Critics of the Sonoma-Marin commuter rail line held a town hall meeting Sunday to energize volunteers and expand their campaign to repeal a quarter-cent sales tax funding the $380 million project.
Clay Mitchell, co-chairman of RepealSMART, estimated the group has gathered "thousands" of signatures since Oct. 1, when it began to circulate petitions to put a measure on the 2012 ballot asking voters to end the tax.
However, Mitchell could not provide specific figures on signatures gathered so far. Organizers asked volunteers to submit their first batch of petitions by Dec. 1, when RepealSMART will conduct an internal count and determine its next step.
It's still unclear whether the group must gather 15,000 or 30,000 signatures by the Jan. 28 deadline to get the initiative on the ballot.
Mitchell gave a lengthy presentation under a disco ball and lights at a Santa Rosa dance hall, calling the Sonoma-Marin Area Rail Transit project "one of the biggest boondoggles in North Bay history."
He asked everyone to bring the petitions to their golf buddies, knitting clubs and neighborhoods and ask them to help get the Sonoma-Marin Area Rail Transit project back before voters.
The initiative seeks to repeal Measure Q, a quarter-cent sales tax passed in November 2008 by a combined 70 percent of voters in Sonoma and Marin counties.
About 30 people attended the town hall meeting, bursting into laughter when Mitchell outlined the costs of the project and the six-figure salary of SMART General Manager Farhad Mansourian.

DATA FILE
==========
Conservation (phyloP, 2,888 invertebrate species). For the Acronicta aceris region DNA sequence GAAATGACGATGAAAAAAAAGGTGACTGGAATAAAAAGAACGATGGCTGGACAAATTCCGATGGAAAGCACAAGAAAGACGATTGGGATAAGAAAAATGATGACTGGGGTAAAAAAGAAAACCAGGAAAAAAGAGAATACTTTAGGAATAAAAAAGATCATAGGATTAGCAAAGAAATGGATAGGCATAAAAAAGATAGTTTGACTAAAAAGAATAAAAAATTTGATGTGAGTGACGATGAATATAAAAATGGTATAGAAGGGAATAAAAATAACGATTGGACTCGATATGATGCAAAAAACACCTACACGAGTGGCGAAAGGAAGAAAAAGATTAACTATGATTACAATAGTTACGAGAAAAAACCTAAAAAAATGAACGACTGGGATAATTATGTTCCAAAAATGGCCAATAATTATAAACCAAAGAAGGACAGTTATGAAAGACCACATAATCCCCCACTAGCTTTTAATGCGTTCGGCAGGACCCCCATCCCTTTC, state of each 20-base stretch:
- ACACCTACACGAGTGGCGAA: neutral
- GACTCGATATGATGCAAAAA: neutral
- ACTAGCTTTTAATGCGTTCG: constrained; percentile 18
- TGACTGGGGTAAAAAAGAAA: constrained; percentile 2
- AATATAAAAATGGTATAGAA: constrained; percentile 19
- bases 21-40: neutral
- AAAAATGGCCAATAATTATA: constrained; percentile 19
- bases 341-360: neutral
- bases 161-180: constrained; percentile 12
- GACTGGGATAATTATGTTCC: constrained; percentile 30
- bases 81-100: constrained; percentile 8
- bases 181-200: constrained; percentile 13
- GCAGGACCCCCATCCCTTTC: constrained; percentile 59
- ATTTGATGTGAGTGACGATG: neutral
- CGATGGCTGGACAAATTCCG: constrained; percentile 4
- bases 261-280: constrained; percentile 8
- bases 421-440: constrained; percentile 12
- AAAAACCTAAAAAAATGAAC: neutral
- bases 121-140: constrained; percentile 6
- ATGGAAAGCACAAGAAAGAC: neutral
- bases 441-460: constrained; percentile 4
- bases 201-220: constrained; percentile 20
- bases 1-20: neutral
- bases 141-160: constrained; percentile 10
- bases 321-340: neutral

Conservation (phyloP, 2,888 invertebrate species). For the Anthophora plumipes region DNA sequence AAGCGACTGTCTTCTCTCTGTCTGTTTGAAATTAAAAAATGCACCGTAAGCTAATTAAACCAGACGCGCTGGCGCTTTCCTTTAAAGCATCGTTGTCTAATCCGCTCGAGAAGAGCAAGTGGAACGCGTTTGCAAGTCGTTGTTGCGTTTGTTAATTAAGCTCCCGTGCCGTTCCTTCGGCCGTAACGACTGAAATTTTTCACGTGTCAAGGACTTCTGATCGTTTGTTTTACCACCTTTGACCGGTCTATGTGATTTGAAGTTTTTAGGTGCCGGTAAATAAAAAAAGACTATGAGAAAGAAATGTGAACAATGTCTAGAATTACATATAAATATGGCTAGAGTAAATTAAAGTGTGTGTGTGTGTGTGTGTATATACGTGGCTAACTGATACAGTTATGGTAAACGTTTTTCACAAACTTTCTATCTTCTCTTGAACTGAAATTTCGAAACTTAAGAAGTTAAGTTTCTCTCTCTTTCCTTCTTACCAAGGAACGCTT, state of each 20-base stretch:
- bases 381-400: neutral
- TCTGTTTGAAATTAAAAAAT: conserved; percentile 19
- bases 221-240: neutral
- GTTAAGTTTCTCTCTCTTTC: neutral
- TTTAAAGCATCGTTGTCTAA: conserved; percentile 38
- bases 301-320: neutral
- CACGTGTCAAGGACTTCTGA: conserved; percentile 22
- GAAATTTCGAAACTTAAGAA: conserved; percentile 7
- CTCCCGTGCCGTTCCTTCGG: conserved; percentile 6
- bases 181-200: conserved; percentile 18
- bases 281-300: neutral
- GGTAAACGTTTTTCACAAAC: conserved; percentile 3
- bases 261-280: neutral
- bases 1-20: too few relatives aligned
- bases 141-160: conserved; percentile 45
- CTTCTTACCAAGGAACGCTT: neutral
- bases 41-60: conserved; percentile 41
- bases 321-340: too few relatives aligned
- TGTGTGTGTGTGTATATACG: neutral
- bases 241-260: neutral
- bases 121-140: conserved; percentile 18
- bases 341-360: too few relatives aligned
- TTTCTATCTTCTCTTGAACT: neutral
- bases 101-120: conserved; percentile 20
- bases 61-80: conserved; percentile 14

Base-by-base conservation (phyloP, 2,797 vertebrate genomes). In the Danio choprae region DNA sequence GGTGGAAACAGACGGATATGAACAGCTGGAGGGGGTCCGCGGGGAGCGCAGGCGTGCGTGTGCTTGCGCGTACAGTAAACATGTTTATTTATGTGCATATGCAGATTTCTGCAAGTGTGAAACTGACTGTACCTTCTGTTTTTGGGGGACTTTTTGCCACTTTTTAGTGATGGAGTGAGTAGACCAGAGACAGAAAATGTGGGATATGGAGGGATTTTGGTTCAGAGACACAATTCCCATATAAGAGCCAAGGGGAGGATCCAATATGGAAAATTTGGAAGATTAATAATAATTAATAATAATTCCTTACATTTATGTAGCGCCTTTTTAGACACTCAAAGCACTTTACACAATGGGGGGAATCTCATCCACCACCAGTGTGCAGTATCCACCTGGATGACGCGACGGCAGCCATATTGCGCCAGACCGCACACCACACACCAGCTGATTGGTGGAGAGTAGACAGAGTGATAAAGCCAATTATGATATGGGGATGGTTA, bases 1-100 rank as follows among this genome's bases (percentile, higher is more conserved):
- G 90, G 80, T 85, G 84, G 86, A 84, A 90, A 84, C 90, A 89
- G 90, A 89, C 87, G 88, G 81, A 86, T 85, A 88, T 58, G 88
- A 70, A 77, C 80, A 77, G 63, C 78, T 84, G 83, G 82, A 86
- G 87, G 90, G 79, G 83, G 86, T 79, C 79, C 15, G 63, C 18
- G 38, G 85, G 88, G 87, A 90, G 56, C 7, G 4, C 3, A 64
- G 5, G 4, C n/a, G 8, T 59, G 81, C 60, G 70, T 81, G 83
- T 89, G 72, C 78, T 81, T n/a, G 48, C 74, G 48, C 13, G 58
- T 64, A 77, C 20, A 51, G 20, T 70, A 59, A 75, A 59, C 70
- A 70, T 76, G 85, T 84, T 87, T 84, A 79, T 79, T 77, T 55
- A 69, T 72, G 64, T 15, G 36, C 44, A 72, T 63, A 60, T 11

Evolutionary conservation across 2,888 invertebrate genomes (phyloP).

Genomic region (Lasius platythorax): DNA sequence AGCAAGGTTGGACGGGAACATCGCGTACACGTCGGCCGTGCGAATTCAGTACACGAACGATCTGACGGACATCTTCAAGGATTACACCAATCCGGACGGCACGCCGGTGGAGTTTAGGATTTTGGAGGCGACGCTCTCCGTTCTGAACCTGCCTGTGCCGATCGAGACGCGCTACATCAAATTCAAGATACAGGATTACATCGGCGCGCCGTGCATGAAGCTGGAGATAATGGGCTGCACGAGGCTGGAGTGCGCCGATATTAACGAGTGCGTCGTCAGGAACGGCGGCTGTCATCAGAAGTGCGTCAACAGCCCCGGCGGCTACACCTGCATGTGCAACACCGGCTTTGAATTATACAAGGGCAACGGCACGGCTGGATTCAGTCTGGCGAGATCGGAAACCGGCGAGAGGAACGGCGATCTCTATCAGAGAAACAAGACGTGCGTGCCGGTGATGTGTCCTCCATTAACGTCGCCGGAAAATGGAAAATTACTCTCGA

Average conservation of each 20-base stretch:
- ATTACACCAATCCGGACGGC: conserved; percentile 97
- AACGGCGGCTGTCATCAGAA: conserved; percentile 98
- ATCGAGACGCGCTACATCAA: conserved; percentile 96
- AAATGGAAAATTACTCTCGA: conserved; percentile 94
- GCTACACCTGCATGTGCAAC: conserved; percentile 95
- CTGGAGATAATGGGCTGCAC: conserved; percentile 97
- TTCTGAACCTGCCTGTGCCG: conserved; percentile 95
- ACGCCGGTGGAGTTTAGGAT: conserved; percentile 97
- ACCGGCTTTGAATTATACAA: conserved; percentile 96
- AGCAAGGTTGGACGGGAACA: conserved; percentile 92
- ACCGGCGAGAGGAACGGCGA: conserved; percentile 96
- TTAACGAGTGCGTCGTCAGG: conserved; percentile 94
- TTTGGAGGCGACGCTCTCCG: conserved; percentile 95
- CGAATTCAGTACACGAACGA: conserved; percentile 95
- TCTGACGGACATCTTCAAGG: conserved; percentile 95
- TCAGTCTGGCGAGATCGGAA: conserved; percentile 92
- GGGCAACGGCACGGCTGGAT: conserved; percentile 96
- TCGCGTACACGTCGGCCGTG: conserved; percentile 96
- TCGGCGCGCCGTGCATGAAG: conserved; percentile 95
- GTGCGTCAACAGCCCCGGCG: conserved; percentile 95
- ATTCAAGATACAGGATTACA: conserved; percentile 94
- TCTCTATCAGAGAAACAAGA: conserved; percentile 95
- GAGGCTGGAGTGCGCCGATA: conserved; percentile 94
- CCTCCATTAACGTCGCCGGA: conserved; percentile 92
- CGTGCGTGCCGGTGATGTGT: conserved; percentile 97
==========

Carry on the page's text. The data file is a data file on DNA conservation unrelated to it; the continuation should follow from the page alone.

"I'm sick of projects that cost far more than promised," said Ellie Jones, 59, of Windsor. "They should have looked at a worst-case scenario."
Jones echoed a view shared by many in the group at Ellington Hall on Industrial Drive in Santa Rosa who said the train's growing cost has led her to mistrust the project leadership.
SMART officials have faced funding obstacles and downsized the project from 70 to 37 miles. The project was originally planned to open service in 2014 between Larkspur and Cloverdale, but it is now planned to start service at the earliest in 2016 from San Rafael to Santa Rosa.
Mitchell said the repeal effort was gaining steam. RepealSMART just opened an office in Cotati, donated by J&M Manufacturing, and was printing more signature booklets.
Sally Hopkins, 74, of Santa Rosa is among three people who staff the RepealSMART office at 430 Aaron St. off Redwood Drive.
Hopkins said she would support a train system that connected key transportation hubs in the Bay Area "but I don't want to go to downtown San Rafael, I have no business there," said Hopkins, who retired from Sonoma State University.
Sunday's meeting was the first step toward getting involved for many in the group, including Dennis and Norma Viglienzone of Santa Rosa.
Dennis Viglienzone suggested at one point that they focus the funds on boosting the bus system.
The bike trails and reduced emissions promised as added benefits of the rail project are "nice and warm and fuzzy and I support all of that, but we're not a densely populated area, it's a waste of money," said Viglienzone, a retired teacher and veteran.
SMART supporters have begun to address growing opposition.
The board has committed to spending $200,000 on public relations work to educate people about the costs and benefits of the rail system.